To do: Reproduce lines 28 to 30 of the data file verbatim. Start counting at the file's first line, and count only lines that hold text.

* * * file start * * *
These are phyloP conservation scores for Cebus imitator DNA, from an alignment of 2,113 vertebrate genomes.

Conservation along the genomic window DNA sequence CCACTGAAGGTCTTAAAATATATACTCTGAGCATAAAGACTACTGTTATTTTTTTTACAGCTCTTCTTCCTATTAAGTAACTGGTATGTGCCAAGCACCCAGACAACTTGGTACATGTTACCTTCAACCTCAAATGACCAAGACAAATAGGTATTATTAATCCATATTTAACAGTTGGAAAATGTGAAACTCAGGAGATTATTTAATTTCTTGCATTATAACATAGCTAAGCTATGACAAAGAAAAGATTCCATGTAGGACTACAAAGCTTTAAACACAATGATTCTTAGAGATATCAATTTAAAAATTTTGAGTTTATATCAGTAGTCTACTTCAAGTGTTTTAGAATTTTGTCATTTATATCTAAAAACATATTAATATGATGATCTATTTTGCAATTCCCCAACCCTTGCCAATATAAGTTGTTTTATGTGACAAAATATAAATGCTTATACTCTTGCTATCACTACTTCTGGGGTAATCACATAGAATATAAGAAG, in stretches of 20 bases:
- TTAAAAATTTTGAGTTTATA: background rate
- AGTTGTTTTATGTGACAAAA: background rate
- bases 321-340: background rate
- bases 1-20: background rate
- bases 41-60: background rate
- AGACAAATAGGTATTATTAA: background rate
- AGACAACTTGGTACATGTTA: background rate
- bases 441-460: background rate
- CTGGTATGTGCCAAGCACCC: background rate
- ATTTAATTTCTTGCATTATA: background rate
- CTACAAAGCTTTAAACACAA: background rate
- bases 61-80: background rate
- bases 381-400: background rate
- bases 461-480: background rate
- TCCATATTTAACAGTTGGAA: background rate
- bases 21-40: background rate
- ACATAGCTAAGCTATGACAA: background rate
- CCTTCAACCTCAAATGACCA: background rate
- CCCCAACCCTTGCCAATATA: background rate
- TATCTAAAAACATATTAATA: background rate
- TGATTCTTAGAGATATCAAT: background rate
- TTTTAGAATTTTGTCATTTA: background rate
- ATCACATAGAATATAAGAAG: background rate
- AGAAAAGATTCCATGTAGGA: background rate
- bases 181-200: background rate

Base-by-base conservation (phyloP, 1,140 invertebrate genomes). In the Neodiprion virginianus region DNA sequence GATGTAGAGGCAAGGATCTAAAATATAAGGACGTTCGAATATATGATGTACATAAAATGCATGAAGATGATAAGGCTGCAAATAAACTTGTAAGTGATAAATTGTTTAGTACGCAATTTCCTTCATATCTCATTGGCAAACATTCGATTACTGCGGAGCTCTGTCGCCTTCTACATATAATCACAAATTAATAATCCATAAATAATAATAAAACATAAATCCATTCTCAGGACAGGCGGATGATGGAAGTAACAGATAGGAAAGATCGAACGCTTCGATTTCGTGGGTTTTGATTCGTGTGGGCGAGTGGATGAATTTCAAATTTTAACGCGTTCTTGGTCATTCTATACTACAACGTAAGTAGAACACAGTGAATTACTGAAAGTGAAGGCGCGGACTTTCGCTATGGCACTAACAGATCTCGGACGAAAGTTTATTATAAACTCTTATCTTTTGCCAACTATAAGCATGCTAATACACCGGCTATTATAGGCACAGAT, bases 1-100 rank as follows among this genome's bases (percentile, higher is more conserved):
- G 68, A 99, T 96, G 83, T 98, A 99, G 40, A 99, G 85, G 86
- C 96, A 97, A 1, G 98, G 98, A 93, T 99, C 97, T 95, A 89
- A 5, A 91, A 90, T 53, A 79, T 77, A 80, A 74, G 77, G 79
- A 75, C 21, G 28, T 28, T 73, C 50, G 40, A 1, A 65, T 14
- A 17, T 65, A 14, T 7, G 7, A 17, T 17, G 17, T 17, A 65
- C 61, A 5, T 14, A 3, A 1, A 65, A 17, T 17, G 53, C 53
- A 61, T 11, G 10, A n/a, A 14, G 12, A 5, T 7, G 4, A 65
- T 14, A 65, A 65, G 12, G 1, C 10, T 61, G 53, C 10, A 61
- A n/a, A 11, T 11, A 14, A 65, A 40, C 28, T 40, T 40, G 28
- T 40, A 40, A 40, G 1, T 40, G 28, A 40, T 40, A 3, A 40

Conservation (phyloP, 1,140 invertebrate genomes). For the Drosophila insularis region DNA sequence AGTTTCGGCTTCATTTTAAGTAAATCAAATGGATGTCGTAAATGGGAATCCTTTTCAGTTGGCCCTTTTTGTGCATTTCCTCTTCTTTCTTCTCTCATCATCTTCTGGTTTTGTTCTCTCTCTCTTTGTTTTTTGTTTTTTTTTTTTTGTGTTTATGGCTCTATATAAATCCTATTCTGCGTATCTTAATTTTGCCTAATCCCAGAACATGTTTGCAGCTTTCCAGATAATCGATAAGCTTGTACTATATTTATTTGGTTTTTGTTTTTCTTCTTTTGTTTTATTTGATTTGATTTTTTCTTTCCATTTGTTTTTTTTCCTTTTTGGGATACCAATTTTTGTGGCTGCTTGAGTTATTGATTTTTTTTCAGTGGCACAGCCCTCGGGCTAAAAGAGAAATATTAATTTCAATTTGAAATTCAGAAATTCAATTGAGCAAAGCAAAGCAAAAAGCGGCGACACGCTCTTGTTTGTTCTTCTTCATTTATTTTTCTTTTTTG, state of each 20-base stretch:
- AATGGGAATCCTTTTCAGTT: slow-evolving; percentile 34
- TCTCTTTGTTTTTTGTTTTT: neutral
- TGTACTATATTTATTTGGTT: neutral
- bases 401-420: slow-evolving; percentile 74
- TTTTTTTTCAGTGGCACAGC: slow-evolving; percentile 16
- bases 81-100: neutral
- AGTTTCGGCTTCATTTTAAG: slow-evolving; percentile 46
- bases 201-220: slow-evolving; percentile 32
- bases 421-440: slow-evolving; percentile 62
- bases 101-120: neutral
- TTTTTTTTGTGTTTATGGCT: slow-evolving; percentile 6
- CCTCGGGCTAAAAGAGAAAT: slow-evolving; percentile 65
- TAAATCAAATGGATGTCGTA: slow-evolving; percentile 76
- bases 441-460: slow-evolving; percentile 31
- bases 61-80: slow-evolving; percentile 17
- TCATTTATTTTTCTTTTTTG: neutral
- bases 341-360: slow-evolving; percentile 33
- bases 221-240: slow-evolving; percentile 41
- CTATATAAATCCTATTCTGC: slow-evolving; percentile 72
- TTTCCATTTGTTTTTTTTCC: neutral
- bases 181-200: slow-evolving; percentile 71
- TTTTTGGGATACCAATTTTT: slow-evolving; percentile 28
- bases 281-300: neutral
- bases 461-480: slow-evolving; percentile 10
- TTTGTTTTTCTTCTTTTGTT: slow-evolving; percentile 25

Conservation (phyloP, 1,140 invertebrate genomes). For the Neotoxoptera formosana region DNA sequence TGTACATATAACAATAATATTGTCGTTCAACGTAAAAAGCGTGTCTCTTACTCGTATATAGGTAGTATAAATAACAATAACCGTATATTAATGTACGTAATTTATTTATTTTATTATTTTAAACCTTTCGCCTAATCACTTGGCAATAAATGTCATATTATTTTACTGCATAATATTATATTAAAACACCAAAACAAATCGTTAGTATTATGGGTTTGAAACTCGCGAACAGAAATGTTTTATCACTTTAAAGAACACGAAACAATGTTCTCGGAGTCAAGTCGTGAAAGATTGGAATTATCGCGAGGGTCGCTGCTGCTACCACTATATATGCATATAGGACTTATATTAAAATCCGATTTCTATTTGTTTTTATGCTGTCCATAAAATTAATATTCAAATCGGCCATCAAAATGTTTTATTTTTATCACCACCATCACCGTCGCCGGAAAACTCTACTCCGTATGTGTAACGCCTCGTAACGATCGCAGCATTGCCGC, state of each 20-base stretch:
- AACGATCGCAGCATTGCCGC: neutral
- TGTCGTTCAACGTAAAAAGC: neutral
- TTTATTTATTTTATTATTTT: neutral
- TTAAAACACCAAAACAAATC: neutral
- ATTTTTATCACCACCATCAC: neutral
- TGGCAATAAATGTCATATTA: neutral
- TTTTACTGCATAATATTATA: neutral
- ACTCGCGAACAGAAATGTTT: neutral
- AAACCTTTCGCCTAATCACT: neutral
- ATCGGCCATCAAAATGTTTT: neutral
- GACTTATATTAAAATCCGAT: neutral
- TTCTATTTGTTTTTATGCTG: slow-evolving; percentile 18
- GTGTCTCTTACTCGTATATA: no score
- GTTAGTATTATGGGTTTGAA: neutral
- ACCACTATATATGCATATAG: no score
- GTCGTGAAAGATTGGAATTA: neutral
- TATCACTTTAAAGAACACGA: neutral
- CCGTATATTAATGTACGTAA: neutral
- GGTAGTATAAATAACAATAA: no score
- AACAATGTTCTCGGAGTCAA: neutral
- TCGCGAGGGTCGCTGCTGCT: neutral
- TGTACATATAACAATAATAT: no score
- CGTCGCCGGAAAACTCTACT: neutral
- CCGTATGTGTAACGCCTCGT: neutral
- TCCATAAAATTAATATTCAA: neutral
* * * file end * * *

Base-by-base conservation (phyloP, 1,140 invertebrate genomes). In the Neodiprion virginianus region DNA sequence GATGTAGAGGCAAGGATCTAAAATATAAGGACGTTCGAATATATGATGTACATAAAATGCATGAAGATGATAAGGCTGCAAATAAACTTGTAAGTGATAAATTGTTTAGTACGCAATTTCCTTCATATCTCATTGGCAAACATTCGATTACTGCGGAGCTCTGTCGCCTTCTACATATAATCACAAATTAATAATCCATAAATAATAATAAAACATAAATCCATTCTCAGGACAGGCGGATGATGGAAGTAACAGATAGGAAAGATCGAACGCTTCGATTTCGTGGGTTTTGATTCGTGTGGGCGAGTGGATGAATTTCAAATTTTAACGCGTTCTTGGTCATTCTATACTACAACGTAAGTAGAACACAGTGAATTACTGAAAGTGAAGGCGCGGACTTTCGCTATGGCACTAACAGATCTCGGACGAAAGTTTATTATAAACTCTTATCTTTTGCCAACTATAAGCATGCTAATACACCGGCTATTATAGGCACAGAT, bases 1-100 rank as follows among this genome's bases (percentile, higher is more conserved):
- G 68, A 99, T 96, G 83, T 98, A 99, G 40, A 99, G 85, G 86
- C 96, A 97, A 1, G 98, G 98, A 93, T 99, C 97, T 95, A 89